Add in all of the opportunities and commitments that come with winning a World Series and it doesn't take much detective work to understand why Schwarber struggled so much when the 2017 season began. This offseason, though, has been radically different. A season-ending meeting with Cubs president Theo Epstein and general manager Jed Hoyer led to a decision to take weight off of Schwarber's frame. It also included a decision to change his training program so that he improved his quickness, lateral movement and his overall baseball skills.

"I took two weeks off after the season ended and then I went to work," Schwarber said. "We put a plan together to take weight off and to improve my quickness. I have my meals delivered and I feel great. My baseball work combined with a lot of strength and conditioning has me in the best shape that I have ever been in."

Schwarber disagrees with the pundits who felt manager Maddon's decision to put him in the leadoff spot in the Cubs' loaded lineup contributed to his struggles.

"I have no problem hitting wherever Joe wants to put me," Schwarber said. "I didn't feel any more pressure because I was batting leadoff. I just needed to get back to training for a baseball season as opposed to rehabbing from my knee injury. I'm probably 20-25 pounds lighter and I'm ready to get back to Arizona with the boys and to get ready for the season."

Many around the game were shocked when the Cubs drafted Schwarber with the No. 4 overall selection in the 2014 MLB Draft, but a rival executive who was not surprised by the pick believes that Schwarber can indeed return to the form that made him such a feared hitter during his rookie season as well as his excellent postseason resume.

"Everyone who doubted this kid may end up way off on their evaluation because he is a great hitter and now that he is almost two years removed from his knee injury," the executive said. "He knows what playing at the major-league level is all about I expect him to be a real force in the Cubs lineup.

"Theo and Jed do not want to trade this kid and they are going to give him every opportunity to succeed. I think he has a chance to be as good a hitter as they have in their order."

Watch the full 1-on-1 interview with Kyle Schwarber Sunday night on NBC Sports Chicago.

The low-key move that may pay dividends for Cubs in 2018 and beyond

The low-key move that may pay dividends for Cubs in 2018 and beyond

The Cubs-Cardinals rivalry is alive and well and this offseason has been further proof of that.

The St. Louis Cardinals haven't made a rivalry-altering move like inking Jake Arrieta to a megadeal, but they have proven that they are absolutely coming after the Cubs and the top of the division.

However, a move the St. Louis brass made Friday afternoon may actually be one that makes Cubs fans cheer.

The Cardinals traded outfielder Randal Grichuk to the Toronto Blue Jays Friday in exhange for a pair of right-handed pitchers: Dominic Leone and Conner Greene. Leone is the main draw here as a 26-year-old reliever who posted a 2.56 ERA, 1.05 WHIP and 10.4 K/9 in 70.1 innings last year in Toronto.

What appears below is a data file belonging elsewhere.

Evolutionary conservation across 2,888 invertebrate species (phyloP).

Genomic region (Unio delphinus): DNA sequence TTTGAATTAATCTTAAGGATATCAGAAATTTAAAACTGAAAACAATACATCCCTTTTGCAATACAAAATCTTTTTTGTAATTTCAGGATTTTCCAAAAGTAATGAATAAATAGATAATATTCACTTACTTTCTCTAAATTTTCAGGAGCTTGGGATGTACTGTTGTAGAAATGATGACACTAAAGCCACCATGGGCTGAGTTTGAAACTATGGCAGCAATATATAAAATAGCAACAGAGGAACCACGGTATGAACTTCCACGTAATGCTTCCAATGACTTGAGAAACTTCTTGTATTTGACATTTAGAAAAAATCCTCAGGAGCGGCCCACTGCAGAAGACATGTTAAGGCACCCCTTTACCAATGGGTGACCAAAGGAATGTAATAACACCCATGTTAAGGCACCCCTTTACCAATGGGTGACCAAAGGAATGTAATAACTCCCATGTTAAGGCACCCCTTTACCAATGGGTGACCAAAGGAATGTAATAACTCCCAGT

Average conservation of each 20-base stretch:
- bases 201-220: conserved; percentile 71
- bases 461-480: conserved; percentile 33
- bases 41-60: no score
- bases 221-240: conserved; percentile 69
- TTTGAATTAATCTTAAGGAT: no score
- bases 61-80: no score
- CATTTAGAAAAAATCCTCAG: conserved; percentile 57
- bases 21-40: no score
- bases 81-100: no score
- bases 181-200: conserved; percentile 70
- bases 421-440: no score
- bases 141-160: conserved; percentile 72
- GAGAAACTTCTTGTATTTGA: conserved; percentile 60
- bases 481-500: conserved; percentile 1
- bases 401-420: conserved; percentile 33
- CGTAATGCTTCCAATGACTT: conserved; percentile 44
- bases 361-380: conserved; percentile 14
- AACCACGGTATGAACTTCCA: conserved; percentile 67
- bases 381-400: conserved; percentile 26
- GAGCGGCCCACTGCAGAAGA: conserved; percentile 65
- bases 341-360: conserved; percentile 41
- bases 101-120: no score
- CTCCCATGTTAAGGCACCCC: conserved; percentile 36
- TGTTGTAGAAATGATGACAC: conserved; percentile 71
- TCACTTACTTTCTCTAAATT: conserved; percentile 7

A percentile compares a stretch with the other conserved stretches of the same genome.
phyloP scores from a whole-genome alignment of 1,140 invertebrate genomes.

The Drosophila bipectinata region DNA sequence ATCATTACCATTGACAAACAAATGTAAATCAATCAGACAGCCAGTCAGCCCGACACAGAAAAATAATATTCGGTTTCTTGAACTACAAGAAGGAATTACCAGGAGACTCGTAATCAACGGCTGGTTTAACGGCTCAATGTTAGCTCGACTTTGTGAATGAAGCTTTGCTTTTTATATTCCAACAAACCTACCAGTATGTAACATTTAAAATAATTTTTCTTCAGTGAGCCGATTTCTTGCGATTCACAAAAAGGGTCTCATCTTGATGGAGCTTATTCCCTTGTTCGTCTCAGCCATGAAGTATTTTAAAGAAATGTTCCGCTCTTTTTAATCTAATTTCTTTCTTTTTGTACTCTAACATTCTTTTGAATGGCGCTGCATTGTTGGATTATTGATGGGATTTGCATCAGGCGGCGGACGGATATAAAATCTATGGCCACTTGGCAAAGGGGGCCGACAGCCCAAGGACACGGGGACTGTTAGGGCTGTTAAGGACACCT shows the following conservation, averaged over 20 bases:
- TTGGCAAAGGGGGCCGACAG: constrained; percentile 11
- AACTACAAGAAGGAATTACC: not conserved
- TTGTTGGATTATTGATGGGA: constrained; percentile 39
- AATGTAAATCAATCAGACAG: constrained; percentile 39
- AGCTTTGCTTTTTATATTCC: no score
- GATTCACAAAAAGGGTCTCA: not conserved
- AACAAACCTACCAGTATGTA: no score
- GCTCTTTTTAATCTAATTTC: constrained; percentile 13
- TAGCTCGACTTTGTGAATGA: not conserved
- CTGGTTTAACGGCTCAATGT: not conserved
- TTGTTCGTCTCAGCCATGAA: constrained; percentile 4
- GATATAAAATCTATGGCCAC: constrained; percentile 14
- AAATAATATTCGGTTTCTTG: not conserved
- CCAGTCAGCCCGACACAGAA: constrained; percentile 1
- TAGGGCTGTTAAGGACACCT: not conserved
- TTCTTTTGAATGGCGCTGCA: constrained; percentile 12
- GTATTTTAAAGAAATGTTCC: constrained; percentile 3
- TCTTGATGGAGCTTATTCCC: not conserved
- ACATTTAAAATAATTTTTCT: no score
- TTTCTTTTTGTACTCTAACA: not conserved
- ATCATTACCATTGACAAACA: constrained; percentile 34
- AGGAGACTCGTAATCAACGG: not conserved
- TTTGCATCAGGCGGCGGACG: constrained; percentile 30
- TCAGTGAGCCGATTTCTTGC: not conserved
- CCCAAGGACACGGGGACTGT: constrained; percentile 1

But this is the second young position player the Cardinals have traded to Toronto this offseason and Grichuk is a notorious Cub Killer.

Grichuk struggled overall in 2017, posting a second straight year of empty power and not much else. But he once again hammered the Cubs to the tune of a .356 batting average and 1.240 OPS. 

He hit six homers and drove in 12 runs in just 14 games (11 starts) against Joe Maddon's squad. That's 27 percent of his 2017 homers and 20 percent of his season RBI numbers coming against just one team.

And it wasn't just one year that was an aberration. In his career, Grichuk has a .296/.335/.638 slash line against the Cubs, good for a .974 OPS. He's hit 11 homers and driven in 33 runs in 37 games, the highest ouput in either category against any opponent.

Even if Leone builds off his solid 2017 and pitches some big innings against the Cubs over the next couple seasons, it will be a sigh of relief for the Chicago pitching staff knowing they won't have to face the threat of Grichuk 18+ times a year.

Plus, getting a reliever and a low-level starting pitching prospect back for a guy (Grichuk) who was borderline untouchable a couple winters ago isn't exactly great value. The same can be said for the Cardinals' trade of Aledmys Diaz to Toronto on Dec. 1 for essentially nothing.

A year ago, St. Louis was heading into the season feeling confident about Diaz, who finished fifth in the NL Rookie of the Year race in 2016 after hitting .300 with an .879 OPS as a 25-year-old rookie. He wound up finishing 2017 in the minors after struggling badly to start the season and the Cardinals clearly didn't want to wait out his growing pains.

The two trades with Toronto limits the Cardinals' depth (as of right now) and leaves very few proven options behind shortstop Paul DeJong and outfielder Tommy Pham, who both enjoyed breakout seasons in 2017.